— it will change your every­day life

Irish Examiner - - News -

No deal

Taoiseach Leo Varad­kar, Tá­naiste Si­mon Coveney, British prime min­is­ter Theresa May and se­nior EU of­fi­cials have all in­sisted the same guar­an­tees out­lined in any deal will ap­ply even if British crashes out of the EU with­out an agree­ment in place though it may be trick­ier to im­ple­ment in prac­tice. A worst-case sce­nario Brexit risks drag­ging Ire­land back to the dark days of the Trou­bles.


Should the ex­ist­ing Brexit deal be ac­cepted by West­min­ster this week, there will be no threat of a hard bor­der and there­fore the po­ten­tial risk of a slow-step re­turn to vi­o­lence in North­ern Ire­land will re­duce dra­mat­i­cally.

In ad­di­tion, the back­stop will be pro­tected, mean­ing the sub­tle po­lit­i­cal nu­ances sur­round­ing iden­tity in North­ern Ire­land can con­tinue to be im­ple­mented.

While calls for a united Ire­land ref­er­en­dum are likely to in­crease, the lack of a hard bor­der or phys­i­cal in­fra­struc­ture on the bor­der means it is highly un­likely vi­o­lence will be sparked.

No deal

This is one of the most se­ri­ous prob­lems posed by Brexit.

Of­fi­cially and even unof­fi­cially, Ir­ish of­fi­cials have in­sisted the Gov­ern­ment is not pre­par­ing in any way for the re­turn of a hard bor­der and the po­ten­tial se­cu­rity risks this will bring.

How­ever, if a hard bor­der is rein­tro­duced, there are gen­uine fears it will lead to a rise in po­ten­tial vi­o­lence in North­ern Ire­land.

And while British po­lice said last week they will send of­fi­cers to the north to help ad­dress any out­breaks of vi­o­lence if this is needed, such a move would in­evitably throw yet more petrol onto the flames. Any Brexit will hit pub­lic fi­nances, but a hard Brexit risks throw­ing us back into a re­ces­sion.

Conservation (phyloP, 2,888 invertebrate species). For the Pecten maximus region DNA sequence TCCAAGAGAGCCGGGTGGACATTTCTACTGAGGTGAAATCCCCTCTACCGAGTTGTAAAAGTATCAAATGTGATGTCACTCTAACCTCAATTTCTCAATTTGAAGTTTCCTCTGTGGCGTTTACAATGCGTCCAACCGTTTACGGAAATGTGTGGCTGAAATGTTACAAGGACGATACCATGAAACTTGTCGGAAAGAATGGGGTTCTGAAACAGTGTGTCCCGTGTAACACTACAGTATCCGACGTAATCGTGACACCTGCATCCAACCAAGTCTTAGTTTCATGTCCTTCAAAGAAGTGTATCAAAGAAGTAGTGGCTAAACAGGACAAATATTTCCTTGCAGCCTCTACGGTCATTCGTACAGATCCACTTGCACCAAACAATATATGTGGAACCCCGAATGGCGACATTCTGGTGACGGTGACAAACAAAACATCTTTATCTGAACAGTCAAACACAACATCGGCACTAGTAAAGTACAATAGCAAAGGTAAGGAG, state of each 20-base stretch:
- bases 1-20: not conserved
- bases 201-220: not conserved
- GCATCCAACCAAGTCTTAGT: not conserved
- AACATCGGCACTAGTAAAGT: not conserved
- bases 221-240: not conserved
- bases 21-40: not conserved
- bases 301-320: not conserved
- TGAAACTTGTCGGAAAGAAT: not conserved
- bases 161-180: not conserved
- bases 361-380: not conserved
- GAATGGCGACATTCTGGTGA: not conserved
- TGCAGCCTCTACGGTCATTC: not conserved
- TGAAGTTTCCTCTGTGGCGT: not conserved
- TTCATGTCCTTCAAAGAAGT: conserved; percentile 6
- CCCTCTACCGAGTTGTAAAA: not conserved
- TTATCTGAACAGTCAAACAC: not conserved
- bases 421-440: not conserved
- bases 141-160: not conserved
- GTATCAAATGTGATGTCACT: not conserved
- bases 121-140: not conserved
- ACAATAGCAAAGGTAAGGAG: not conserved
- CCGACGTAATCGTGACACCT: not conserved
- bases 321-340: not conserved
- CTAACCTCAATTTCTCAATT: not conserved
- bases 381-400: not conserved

There is no get­ting around the facts — Brexit will dam­age the Ir­ish econ­omy.

Even in a best-case sce­nario of the ex­ist­ing EU-UK deal be­ing im­ple­mented, the Ir­ish Fis­cal Ad­vi­sory Coun­cil has warned Ire­land’s GDP will drop by at least 4%, af­fect­ing busi­nesses, jobs and the money in your pocket in equal mea­sure.

Taoiseach Leo Varad­kar and Fi­nance Min­is­ter Paschal Dono­hoe have stressed last Oc­to­ber’s bud­get and the €500m rainy day fund is Brexit-fo­cussed and that the fact Ire­land’s econ­omy is now run­ning a sur­plus will pro­tect us from the com­ing storm - a view dis­puted by the op­po­si­tion.

No deal:

If a 4% dip in the econ­omy fright­ens you, try 8% and a €3.6bn hole in our eco­nomic plans.

Dur­ing the same Oireach­tas fi­nance com­mit­tee meet­ing last Novem­ber where the 4% best case sce­nario sit­u­a­tion was out­lined, the Ir­ish Fis­cal Ad­vi­sory Coun­cil’s of­fi­cial Martina Law­less also said a crash-out no deal will see GDP plum­met by 8%.

An ESRI re­port last month sim­i­larly said a dooms­day Brexit sce­nario could cre­ate a mas­sive €3.6bn hole in Ire­land’s eco­nomic plans which risks sink­ing the coun­try.

While Fianna Fáil leader Micheal Martin has de­manded an emer­gency bud­get to be con­sid­ered for this spring to cope with any ex­pected fall­out, Taoiseach Leo Varad­kar re­mains in­sis­tent this is not nec­es­sary. Thou­sands of jobs risk be­ing lost from the vi­tal sec­tors.


While Brexit will af­fect all as­pects of Ir­ish life, the farm­ing and fish­ing in­dus­tries are by far the most vul­ner­a­ble due to long-stand­ing con­nec­tions with the British mar­ket.

Agri­cul­ture Min­is­ter Michael Creed has said even in a best case sce­nario Brexit deal, thou­sands of jobs could be lost from the sec­tors due in part to tar­iffs on goods be­ing sent to Bri­tain.